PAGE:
One of the more interesting exchanges of the video news conference on a national all-hazards warning system for Sri Lanka held on the 10th of February was off the subject: a journalist asked the international participants (video linked from Hilo, Hawai’i and Vancouver, Canada) whether there were uniform 100 or 200 meter no-building zones in their countries (both the Hawai’ian islands and the west coast of Canada are vulnerable to tsunamis).
The answer from Hawai’i built on that.
Professor George Curtis said that the hazard mapping was just that; information for the potential users of the coast.
If your land happened to be on the wrong side of the line, you could not get insurance (or it would be very expensive); but the government would not prevent you from building or making other economic use of private property.
There was a 15 meter limit that was simply intended to keep the beaches clear. The government required adherence to appropriate construction standards and the existence of acceptable disaster-preparedness and evacuation plans, in the case of structures such as hotels, where the decisions of the hotel owner could affect the lives of third parties, the guests.
Both answers hinged on the fundamental premise of trade-offs and choices.
There were dangers from tsunamis, but they had to be balanced against private property and the interest in exploiting beachfront land to generate economic value.
In Hawai’i, the issue was very clearly set out. The government did not prohibit you from doing things, even for you could be acting against your own best interest.
The market was provided with information and the various actors had to make their own decisions.
The insurance industry could decide whether to insure or not, and what premiums to charge.
The property owner could decide whether to build or not, based on scientific data provided by the government and the insurance cover that could be obtained.
He could, theoretically, choose to build, even if insurance cover was refused.
On persons constructing buildings that had some degree of public purpose such as hotels (where the potentially affected parties, the guests, did not have the information the hotel owner had when he made the decision to build), the government imposed requirements such as building standards and disaster preparedness.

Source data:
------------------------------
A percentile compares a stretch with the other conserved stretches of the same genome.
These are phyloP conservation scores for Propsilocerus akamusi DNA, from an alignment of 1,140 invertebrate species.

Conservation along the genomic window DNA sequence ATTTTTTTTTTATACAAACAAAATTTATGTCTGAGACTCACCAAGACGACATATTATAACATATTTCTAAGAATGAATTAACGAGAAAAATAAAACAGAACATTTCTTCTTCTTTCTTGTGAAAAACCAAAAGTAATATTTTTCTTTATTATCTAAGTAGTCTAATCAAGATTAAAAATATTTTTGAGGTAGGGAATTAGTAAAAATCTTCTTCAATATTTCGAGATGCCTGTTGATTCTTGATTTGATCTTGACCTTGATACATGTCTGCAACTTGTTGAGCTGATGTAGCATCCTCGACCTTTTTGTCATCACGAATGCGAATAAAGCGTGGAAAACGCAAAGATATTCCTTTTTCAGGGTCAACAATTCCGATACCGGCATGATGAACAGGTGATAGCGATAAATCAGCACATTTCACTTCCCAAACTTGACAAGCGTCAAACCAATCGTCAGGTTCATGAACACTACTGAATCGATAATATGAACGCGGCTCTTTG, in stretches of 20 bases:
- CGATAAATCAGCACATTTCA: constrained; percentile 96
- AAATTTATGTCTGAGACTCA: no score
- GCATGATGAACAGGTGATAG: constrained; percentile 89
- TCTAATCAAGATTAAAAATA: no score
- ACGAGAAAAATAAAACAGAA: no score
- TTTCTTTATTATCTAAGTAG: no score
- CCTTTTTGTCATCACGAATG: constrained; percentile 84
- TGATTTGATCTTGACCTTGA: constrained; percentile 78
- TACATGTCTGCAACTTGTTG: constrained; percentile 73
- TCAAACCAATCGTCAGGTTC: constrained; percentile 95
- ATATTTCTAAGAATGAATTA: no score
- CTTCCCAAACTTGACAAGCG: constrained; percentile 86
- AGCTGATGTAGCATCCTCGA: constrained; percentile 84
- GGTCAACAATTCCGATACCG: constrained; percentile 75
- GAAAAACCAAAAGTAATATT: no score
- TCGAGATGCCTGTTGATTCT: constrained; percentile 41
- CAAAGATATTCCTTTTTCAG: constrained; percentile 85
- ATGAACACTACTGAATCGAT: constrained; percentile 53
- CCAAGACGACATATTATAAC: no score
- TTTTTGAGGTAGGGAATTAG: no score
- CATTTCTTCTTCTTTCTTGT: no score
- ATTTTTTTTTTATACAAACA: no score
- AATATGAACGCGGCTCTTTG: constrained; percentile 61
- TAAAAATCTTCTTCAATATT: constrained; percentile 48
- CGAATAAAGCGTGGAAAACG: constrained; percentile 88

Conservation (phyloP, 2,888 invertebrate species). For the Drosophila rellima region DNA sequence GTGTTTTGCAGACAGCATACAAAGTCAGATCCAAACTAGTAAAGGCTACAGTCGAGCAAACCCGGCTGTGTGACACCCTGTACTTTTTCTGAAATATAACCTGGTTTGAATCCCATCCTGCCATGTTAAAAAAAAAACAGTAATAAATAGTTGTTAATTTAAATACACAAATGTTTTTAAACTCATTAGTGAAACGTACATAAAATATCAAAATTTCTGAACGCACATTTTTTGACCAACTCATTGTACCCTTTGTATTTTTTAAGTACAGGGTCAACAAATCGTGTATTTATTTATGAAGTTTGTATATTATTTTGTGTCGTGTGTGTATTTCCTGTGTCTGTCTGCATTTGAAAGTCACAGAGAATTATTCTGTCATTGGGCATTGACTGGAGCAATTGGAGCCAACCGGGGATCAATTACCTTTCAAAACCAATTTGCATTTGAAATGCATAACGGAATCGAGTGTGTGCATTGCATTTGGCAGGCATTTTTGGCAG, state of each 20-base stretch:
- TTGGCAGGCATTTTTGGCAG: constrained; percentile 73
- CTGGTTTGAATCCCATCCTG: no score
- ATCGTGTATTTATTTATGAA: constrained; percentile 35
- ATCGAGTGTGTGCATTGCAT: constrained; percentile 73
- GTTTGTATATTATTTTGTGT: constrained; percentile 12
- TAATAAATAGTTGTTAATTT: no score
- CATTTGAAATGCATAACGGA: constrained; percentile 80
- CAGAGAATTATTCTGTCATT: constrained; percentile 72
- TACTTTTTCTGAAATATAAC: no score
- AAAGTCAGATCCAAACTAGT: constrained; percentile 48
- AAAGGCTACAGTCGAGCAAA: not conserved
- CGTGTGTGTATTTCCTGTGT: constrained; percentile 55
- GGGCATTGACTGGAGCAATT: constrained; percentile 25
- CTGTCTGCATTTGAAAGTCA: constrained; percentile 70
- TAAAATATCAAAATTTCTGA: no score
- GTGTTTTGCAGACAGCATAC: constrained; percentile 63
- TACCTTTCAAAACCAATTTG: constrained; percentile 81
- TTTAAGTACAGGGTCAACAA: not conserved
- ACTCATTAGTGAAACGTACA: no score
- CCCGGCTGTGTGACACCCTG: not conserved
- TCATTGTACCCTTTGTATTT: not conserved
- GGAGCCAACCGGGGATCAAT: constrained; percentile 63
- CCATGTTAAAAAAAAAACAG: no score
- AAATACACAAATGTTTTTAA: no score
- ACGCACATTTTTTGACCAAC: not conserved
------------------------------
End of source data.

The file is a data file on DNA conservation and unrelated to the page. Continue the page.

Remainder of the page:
These conditions could also affect the kinds of insurance cover that was available and the premiums; i.e., with the necessary safeguards in place, the insurance would be available or lower in cost.
Clearly, the government in the above case is treating its citizens and firms with respect as adults.
The kinds of outright, uniform prohibitions like the 100/200 meter no-buildings rule (imposed supposedly for the good of the people) are symptomatic of a Nanny State that thinks of its citizens as babies who cannot make decisions, even in their own interest.
Another characteristic of a Nanny is that she does not necessarily tell you (the baby) the truth.
After all, she is all knowing and is doing it for your own good.
She can announce an outright, absolute prohibition today and then change her mind, on a case-by-case basis, tomorrow.
So it is possible that the Nanny State will prohibit poor people from building houses close to the sea in 2005, but would allow rich people to construct beach cottages that meet the appropriate standards, in 2006, or hotels in 2007.
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The Nanny reserves the right to change her mind; it is not for the ordinary citizen to ask why.
So the choice, in the end, is about what kind of state we want to live under: a centralized Nanny State that makes arbitrary decisions (the 100/200 meter rule is not based on scientific evidence and is therefore arbitrary), or a state that provides all economic actors including the poor the necessary information for the making of decisions that are in their best interest.
It is shortsighted to focus instead on the ways in which the Nanny State can be induced to make exceptions to the arbitrary and uniform rule.
-Rohan Samarajiva: email@example.com